On the other hand, regarding the flow of wealth from economic agents with adequate or high income, zakat instruments applying Principle 2 ensure that the Poor can also participate in the economy by increasing purchasing power as a result of zakat disbursements to meet the basic consumption needs of those towards the bottom of the pyramid.  Furthermore, through the utilisation of social funds, namely infaq, sadaqah and waqf (ISWAF), accompanied by mentoring and capacity building as illustrated in Figure 3, zakat recipients (mustahiq) will receive an opportunity to produce and gradually become a zakat donor (muzakki).

The economic map in Figure 4 also observes the role of Islamic economic principles in the components of domestic demand, namely through consumption (C), investment (I), government spending (G) sourced from tax revenues and locally generated revenue (PAD) as well as total income (Y).  In Figure 4, the economy is mapped as a closed system due to the omission of open economy components, such as exports (X) and imports (M).  Fundamentally, the diagram could accommodate an open economy if a portion of domestic demand was met through imports rather than domestic production.  In contrast, domestic production that is not absorbed by domestic demand could be traded internationally through exports.

Fundamentally, the interactions between Principle 1, Principle 2 and Principle 5, through zakat, infaq, sadaqah and waqf (ZISWAF) instruments, will boost growth, as reflected by an increase in the Production Possibility Frontier (PPF), by increasing both production factors, namely capital goods (investment) and consumer goods (Figure 2-2).

In general, the implementation of Islamic economic instruments and principles does not change the flow of funds within an economy.  Islamic economic instruments and principles are implemented in order to strengthen existing instruments and mechanisms in line with the concept of the public economy.  When observed using the Financial Programming and Policies (FPP) framework approach, which shows the interactions between macroeconomic components and their use in economic development policymaking, the Islamic economy can also use similar instruments based on sharia principles (Figure 2-3

Financial Programming and Policies (FPP) Framework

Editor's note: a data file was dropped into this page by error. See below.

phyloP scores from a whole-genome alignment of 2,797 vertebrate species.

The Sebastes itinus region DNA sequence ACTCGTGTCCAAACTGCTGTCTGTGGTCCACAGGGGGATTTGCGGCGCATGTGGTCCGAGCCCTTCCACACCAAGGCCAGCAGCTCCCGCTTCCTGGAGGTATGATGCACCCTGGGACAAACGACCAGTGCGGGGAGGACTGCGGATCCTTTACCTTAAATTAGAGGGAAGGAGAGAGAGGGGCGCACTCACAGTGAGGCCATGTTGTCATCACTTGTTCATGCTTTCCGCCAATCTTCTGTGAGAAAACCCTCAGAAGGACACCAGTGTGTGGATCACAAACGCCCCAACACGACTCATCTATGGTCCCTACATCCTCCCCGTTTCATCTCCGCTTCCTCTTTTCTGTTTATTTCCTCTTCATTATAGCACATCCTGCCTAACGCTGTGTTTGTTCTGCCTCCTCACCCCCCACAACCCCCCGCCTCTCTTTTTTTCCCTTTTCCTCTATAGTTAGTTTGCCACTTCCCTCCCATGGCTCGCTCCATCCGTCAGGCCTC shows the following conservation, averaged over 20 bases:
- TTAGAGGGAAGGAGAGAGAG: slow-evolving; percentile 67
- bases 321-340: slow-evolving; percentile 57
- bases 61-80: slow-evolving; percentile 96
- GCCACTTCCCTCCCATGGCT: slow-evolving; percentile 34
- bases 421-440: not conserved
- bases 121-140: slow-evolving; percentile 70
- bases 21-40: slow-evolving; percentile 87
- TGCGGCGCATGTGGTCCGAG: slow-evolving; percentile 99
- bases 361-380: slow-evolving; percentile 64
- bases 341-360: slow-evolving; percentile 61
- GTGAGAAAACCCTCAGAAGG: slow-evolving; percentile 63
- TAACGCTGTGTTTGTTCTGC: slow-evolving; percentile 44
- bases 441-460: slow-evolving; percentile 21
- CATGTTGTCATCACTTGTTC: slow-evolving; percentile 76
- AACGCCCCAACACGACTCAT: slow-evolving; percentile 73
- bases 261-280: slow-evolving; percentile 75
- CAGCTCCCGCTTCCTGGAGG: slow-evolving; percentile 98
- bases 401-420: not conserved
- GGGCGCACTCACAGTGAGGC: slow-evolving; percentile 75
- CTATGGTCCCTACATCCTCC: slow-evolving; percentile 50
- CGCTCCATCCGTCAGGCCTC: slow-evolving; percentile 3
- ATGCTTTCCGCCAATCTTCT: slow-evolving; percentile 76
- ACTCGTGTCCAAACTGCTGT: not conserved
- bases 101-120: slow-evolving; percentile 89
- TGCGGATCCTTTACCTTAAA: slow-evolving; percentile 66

Role of the Islamic Economy and Finance in the FPP Framework

For example, the Islamic economy also incorporates the concept of economic financing through government and private financing with issuances of government sukuk and corporate sukuk.  In addition, private sector financing can utilise various financing contracts as required, such as musyarakah and Mudharabah for joint businesses, or ijarah and murabahah for leasing and trade.  Furthermore, the application of Islamic principles and instruments will strengthen existing instruments through zakat, infaq, sadaqah and waqf (ZISWAF) instruments, which may already be used for transfers between households.  Nevertheless, considering ZISWAF instruments have functions in line with Principles 1, 2 and 5, the resulting interactions would be strengthened compared with regular transfers between households.  The utilisation of ZISWAF instruments would encourage more sustainable transfer flows and create a broader resource base due to the creation of productive assets in perpetuity through waqf.  This would expand the base for capital goods formation, thus increasing the PPF curve.

In addition, the use of Islamic social finance would also strengthen economic financing mechanisms through the application of Principal 3 and Principal 4, which guarantee system stability through balance between the financial sector and real sector, and between the production sector and consumption sector as well as the risk-sharing mechanism.  Zakat instrument implementation through Principle 1 will strengthen the economic financing mechanism by minimising the accumulation of idle wealth or assets through real sector investment.

Other Articles